• Cookiejim

          Society is all about joining together for the common good, not enabling bad behavior.

  • MSFSD

    And yet Dietitians are ignored by most of the medical community. You are what you eat!!!

    • Dolores Smith

      My experience with Dietitians is that they are also not always on the leading-edge of nutrition, but wait quite a bit for the evidence-based “huge amount of data” rather than the “precautionary principle used more frequently in some countries in Europe.

  • Dolores Smith

    One component I would question…Re fats American diet is low in plyunsaturated? I believe the following are used a great deal in prepared foods, baked goods, as well as in home kitchens Corn, sunflower, safllower, peanut, soybean, cottonseed is primarily polyunsaturated. Of course, there is a great deal of meat eaten, so the additional unhealthy fat is animal fat…with corn used often as I understand to feed cattle. And, the frequently used oil in commercially prepared baked goods, vegetable, oil, is primarily hydrogenated = extremely unhealthy trans fats. I think the type-of-fat issue is not that the American can diet is low in poly but more complex.

  • Dianna

    Who can really afford to eat a healthy diet these days? I live on disability, and I was putting into the system many years before I HAD to. Now I don’t even get enough to live on. I’ve had to go out and get a part time job, which is really difficult for me, and this is just to keep a roof over my head.
    The prices of healthy food is so much that I, for one can not afford it very often. But believe me, when I can eat healthy, I do eat healthy.
    My health is to the point that I am unable to grow my own garden because I can not go out and do the weeding, but believe me, I would LOVE to have a garden.
    These days it is so much cheaper to eat “junk food” than it is to eat healthy. And our government wonders why this country eats unhealthy and so many are obese.
    While yes, a lot of the obesity in this country has to do with laziness, much of it is because many of us simply can not afford to eat better than we do.
    Many times, myself, I am lucky if I have a peanut butter sandwich every two days. I do not buy canned anything if I can help it because canned foods are not healthy.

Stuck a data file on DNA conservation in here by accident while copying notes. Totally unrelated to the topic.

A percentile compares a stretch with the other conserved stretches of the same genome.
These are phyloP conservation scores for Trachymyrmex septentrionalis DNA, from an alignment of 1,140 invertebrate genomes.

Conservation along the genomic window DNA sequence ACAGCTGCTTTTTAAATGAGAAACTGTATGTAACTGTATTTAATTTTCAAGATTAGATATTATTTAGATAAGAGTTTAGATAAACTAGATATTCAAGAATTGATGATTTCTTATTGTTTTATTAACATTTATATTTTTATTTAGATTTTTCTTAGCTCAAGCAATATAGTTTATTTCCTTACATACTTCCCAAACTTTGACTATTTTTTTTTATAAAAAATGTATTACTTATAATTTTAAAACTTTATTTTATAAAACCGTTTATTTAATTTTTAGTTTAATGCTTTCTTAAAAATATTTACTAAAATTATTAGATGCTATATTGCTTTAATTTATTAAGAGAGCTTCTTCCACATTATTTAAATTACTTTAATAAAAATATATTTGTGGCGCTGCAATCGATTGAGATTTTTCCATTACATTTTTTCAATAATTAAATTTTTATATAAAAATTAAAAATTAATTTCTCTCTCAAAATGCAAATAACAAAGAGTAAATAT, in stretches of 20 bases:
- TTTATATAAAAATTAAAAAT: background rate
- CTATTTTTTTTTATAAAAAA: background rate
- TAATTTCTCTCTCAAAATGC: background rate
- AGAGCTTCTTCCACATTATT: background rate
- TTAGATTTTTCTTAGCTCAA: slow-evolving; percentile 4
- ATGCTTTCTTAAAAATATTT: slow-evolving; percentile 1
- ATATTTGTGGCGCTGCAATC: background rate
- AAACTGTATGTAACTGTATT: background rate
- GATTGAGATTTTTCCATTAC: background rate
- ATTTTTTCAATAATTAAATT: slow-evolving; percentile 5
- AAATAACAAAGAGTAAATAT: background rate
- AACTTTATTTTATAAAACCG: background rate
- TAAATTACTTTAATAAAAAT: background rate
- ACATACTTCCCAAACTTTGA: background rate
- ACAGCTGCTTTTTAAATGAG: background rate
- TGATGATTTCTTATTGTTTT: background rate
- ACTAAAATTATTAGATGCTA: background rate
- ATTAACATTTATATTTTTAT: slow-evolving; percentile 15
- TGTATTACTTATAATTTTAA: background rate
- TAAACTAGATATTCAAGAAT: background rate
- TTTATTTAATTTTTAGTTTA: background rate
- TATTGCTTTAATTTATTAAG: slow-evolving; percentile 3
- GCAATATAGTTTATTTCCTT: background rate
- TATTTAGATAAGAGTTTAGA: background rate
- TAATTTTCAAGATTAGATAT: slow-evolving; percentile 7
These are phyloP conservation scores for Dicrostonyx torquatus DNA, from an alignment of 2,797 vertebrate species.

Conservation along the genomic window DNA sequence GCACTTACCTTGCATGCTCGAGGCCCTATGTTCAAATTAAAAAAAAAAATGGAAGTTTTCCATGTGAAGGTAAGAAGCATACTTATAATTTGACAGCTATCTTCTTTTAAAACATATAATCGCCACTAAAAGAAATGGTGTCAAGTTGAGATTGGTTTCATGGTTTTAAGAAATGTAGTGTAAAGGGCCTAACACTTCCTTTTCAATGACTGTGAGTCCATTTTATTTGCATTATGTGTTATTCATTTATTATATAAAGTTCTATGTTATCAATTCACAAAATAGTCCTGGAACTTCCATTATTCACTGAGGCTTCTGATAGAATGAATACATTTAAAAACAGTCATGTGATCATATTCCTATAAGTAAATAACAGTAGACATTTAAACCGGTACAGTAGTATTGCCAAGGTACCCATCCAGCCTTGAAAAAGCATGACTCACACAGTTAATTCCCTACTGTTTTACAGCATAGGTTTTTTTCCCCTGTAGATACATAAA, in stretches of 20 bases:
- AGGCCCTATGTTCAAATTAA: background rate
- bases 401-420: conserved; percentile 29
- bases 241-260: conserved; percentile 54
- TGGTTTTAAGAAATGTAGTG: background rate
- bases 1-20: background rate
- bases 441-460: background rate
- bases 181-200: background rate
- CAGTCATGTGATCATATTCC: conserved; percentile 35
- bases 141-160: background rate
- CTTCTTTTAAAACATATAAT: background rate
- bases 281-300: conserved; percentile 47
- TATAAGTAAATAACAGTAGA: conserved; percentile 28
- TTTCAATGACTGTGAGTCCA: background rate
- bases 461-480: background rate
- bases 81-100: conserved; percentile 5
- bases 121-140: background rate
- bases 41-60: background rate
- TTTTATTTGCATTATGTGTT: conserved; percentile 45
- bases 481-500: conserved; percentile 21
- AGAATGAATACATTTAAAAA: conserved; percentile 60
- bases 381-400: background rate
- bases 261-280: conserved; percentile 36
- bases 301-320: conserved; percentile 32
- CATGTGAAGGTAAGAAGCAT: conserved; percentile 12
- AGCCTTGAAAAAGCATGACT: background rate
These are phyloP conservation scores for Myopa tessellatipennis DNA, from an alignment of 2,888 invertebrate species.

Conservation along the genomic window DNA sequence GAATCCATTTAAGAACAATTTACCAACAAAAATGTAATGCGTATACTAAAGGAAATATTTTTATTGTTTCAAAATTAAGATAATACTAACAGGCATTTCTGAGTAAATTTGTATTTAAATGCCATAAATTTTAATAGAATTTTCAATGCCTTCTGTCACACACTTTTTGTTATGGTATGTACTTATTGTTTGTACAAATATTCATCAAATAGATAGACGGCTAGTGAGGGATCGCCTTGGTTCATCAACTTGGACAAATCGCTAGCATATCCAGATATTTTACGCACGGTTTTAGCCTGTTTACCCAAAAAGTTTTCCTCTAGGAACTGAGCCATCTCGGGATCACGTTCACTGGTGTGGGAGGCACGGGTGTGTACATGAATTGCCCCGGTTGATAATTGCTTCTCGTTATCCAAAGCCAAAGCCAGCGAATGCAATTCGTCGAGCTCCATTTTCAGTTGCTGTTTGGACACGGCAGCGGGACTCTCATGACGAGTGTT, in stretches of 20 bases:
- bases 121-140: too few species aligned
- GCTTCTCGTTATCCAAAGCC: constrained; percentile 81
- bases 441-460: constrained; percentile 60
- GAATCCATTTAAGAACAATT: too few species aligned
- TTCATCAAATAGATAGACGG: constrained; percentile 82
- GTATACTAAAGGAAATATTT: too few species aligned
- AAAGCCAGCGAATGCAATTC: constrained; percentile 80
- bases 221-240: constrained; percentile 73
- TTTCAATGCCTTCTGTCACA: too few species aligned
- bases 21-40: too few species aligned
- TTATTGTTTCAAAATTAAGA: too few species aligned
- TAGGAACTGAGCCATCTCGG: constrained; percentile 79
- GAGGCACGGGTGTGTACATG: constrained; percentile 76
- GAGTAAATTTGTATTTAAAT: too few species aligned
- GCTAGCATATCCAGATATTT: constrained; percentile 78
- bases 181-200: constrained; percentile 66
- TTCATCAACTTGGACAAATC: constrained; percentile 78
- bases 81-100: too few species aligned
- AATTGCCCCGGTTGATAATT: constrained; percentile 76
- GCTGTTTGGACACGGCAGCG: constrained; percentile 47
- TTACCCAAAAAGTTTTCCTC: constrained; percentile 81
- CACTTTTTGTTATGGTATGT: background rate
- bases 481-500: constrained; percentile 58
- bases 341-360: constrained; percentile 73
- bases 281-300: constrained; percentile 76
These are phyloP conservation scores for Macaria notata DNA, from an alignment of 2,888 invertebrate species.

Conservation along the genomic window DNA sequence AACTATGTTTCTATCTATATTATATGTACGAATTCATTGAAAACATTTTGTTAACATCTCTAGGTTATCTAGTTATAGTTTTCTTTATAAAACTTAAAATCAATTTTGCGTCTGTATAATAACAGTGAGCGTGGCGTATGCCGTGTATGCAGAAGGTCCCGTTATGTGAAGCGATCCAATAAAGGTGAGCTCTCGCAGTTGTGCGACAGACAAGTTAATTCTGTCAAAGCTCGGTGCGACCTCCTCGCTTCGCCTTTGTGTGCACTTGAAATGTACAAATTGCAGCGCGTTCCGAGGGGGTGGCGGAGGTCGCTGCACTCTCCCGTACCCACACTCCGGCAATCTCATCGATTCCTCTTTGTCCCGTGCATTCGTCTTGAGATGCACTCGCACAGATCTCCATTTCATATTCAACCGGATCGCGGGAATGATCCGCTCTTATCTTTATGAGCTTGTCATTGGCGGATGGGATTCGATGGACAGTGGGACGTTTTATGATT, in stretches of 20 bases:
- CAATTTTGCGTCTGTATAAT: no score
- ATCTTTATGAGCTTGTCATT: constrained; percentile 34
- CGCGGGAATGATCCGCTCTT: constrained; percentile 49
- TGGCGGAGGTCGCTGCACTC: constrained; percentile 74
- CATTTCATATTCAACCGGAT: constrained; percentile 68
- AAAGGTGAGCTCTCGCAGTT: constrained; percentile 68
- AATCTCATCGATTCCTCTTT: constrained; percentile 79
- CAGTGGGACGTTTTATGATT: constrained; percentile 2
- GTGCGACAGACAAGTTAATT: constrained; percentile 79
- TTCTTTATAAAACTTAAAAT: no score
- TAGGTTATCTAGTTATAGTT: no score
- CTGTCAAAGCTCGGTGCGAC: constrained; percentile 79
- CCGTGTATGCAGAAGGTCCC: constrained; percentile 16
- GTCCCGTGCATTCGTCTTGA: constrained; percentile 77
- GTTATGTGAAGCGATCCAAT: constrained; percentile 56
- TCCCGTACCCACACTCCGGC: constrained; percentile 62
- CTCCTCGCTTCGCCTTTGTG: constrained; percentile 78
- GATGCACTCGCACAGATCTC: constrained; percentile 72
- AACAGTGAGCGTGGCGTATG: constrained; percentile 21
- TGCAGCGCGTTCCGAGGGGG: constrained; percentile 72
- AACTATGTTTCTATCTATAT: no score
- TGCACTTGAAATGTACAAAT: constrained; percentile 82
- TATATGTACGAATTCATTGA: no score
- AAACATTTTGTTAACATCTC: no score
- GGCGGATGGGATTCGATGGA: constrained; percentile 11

Yes, I am a smoker, trying to quit, and yes, I am aware that a lot of my money gets wasted on cigarettes. But I do not drink, and I don’t eat out, or go to movies, or even go out to do anything. I go to work, and I come home…and that’s it. Unless i have a doctors appointment, then I will leave my house for that.

  • Judy

    As Dianna points out, health promoting food can be more expensive than the junk that is killing us. That’s largely because the government chooses to subsidize meat and dairy. Nobody subsidizes broccoli and beans. A bag of dried beans, a bag of rice and some frozen vegs can provide a very healthy and inexpensive diet, but many people don’t have the equipment (or knowledge) to use them. Many low income people don’t have proper cooking or storage facilities and I have noticed that many people I meet no longer know how to cook, unless that means following the instructions on the package for how long to microwave. We have lost some basic skills that need to be revived.

  • Bethany Quartz

    Dietary habits? As though the poor had any choice about eating the most unhealthy foods! Calorie for calorie, fruits and vegetables are horrendously expensive compared to burgers and cookies. It’s criminal to have a subsidy system that makes unhealthy food cheap instead of making healthy food cheap and it’s adding insult to injury to blame the victims for dying from it.